An adorable story of missed chances that is full of convenient coincidences but will still manage to melt even the hardest of hearts.

Highway Blue by Ailsa McFarlane | Expected publication: May 18th 2021 by Hogarth Press
two-stars

This book lacked a pulse. The plot seemed to meander despite the intriguing blurb, the characters were one-dimensional, and the ending only gave the guise of a resolution.

Love Your Life by Sophie Kinsella | Published October 27th 2020 by Dial Press
dnf

I think I quit this book faster than the main character’s date did after she started talking about butternut squash soup having a soul on their first date.

The Mysterious Disappearance of Aidan S. (as told to his brother) by David Levithan | Published February 2nd 2021 by Knopf Books for Young Readers
dnf

While I’m clearly not the targeted reader for this novel, I love the occasional Middle Grade and I’m always up for anything by Levithan. This story felt like an ode to The Chronicles of Narnia but one that never really went anywhere and I just wanted more from this fun concept of a story.

Broken (In the Best Possible Way) by Jenny Lawson | Published April 6th 2021 by Henry Holt and Co.
dnf

Let’s Pretend This Never Happened remains one of my favorite books of all time, however, Broken was a massive disappointment. I’m not sure if Lawson’s sense of humor changed (or mine) but I found her antics to be far more preposterous than entertaining.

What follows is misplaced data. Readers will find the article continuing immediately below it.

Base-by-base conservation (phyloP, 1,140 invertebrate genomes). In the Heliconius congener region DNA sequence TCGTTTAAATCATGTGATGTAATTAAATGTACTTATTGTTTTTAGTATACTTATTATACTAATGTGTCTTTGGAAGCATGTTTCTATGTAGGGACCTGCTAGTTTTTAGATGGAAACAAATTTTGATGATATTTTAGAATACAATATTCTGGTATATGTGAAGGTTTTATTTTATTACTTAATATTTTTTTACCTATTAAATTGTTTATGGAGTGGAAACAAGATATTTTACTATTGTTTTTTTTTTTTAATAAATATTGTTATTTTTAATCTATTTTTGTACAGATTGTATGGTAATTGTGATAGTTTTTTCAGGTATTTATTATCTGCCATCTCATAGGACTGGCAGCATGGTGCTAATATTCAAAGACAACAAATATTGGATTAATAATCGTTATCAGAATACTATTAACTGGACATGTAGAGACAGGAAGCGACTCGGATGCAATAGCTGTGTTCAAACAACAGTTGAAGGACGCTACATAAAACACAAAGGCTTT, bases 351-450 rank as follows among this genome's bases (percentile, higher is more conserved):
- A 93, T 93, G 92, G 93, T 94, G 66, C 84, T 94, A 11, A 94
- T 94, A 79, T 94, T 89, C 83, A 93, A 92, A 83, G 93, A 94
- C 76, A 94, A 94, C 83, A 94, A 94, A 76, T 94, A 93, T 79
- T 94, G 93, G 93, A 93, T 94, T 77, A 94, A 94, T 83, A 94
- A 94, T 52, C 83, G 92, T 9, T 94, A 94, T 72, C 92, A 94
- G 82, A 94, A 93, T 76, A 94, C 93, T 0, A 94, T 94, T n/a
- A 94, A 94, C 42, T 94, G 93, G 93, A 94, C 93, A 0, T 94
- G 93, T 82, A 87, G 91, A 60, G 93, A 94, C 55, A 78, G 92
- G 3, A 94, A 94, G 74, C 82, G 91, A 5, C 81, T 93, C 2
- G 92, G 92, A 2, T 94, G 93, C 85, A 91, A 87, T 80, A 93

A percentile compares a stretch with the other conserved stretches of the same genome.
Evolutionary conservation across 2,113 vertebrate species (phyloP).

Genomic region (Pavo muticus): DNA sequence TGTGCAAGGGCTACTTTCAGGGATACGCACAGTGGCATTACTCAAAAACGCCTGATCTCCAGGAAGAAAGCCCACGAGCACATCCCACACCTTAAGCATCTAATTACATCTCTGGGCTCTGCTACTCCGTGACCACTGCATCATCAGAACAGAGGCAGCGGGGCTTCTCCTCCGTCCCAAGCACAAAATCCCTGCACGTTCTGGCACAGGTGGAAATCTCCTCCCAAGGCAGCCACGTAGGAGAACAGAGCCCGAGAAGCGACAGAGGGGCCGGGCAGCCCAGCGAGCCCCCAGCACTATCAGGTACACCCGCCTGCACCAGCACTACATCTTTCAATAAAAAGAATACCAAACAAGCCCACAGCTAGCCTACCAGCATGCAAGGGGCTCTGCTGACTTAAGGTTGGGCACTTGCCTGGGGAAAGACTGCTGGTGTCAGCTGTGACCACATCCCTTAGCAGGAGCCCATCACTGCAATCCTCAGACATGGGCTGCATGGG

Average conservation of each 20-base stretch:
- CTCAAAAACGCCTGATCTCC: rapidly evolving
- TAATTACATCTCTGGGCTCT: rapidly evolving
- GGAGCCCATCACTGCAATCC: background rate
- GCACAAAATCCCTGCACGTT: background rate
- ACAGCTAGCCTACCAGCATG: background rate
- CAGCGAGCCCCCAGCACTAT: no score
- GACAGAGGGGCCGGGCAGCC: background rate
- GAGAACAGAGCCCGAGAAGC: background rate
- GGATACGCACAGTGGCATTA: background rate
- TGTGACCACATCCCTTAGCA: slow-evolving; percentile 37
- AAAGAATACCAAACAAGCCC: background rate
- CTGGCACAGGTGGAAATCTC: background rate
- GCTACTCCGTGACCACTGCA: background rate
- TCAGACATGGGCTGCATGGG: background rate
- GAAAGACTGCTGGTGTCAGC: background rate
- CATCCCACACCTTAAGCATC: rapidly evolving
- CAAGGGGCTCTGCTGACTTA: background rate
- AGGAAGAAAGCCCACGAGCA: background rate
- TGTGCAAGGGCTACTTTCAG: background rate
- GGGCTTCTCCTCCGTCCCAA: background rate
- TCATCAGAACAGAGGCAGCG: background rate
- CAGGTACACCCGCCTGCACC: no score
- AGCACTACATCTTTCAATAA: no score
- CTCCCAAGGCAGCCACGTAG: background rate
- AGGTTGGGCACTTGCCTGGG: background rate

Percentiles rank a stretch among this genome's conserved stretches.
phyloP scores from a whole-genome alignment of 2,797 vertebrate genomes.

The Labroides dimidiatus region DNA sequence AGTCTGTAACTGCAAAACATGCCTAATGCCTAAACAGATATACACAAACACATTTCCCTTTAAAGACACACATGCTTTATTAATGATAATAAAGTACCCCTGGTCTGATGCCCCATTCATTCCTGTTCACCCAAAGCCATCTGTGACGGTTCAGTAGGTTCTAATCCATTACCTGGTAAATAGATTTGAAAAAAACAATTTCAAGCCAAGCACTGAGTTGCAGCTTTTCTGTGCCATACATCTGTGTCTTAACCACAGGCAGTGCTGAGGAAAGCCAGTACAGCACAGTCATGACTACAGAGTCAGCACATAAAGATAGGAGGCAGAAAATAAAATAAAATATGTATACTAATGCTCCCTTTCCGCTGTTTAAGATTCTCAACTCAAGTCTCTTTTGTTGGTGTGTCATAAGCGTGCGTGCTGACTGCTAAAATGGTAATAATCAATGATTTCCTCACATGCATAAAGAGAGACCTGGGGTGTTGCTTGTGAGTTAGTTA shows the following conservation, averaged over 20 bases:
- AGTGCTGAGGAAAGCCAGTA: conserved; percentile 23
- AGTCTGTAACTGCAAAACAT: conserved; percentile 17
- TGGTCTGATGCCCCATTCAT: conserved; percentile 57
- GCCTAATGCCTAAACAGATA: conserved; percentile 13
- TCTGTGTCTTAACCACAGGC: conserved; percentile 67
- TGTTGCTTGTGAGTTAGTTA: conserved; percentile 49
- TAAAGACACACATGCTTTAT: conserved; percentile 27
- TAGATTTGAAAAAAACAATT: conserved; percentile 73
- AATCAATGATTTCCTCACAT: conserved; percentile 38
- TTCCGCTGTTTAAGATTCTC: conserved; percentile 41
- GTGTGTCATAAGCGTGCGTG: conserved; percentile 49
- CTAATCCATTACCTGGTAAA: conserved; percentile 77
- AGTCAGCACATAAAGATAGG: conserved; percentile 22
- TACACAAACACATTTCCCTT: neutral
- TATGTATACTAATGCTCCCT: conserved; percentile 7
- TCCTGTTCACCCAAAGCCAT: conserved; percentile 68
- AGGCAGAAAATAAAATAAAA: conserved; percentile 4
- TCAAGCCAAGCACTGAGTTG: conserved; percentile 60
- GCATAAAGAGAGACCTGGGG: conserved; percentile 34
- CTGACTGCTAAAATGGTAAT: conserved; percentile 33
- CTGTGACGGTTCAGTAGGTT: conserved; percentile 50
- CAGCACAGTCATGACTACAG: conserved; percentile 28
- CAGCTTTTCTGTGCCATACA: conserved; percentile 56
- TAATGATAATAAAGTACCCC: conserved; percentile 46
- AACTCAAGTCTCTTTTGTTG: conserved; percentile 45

Astrid Sees All by Natalie Standiford | Published April 6th 2021 by Atria Books
dnf

This was recommended for fans of Fleabag and this couldn’t be further off base. I personally loved Fleabag because of the realness and how darkly comedic it is and honestly, this book didn’t possess a single funny bone in its pages. It was dreary and pretentious and none of the characters left any semblance of an impression on me.

The Ghost Variations: One Hundred Stories by Kevin Brockmeier | Published March 9th 2021 by Pantheon Books
dnf

I’ve developed a taste for short stories only recently, but flash fiction is something different entirely. There simply wasn’t enough substance in any of these snippets to keep me invested.

 

Migrations by Charlotte McConaghy | Published August 4th 2020 by Flatiron Books
two-stars

Migrations is definitely your standard literary fare full of fanciful descriptions and an oftentimes hard-to-follow storyline that likes to bounce between the present day and flashbacks. I don’t think I was in the right mood to try this one (or if I honestly even possess a mood that is “right” for reading literary fiction.)

We Keep the Dead Close: A Murder at Harvard and a Half Century of Silence by Becky Cooper | Published November 10th 2020 by Grand Central Publishing
two-stars

I got major I’ll Be Gone in the Dark vibes from this true crime tale, but I’m not sure I mean that as a compliment. There’s an exceptional amount of information regarding the investigation within these pages, however, once I discovered that this case was actually solved in 2018 it made me wonder why the story seemed to have been written as if this wasn’t knowledge the author possessed. I’m unclear when the author started writing this story, but I felt like at the very least an addendum could have been added prior to publication.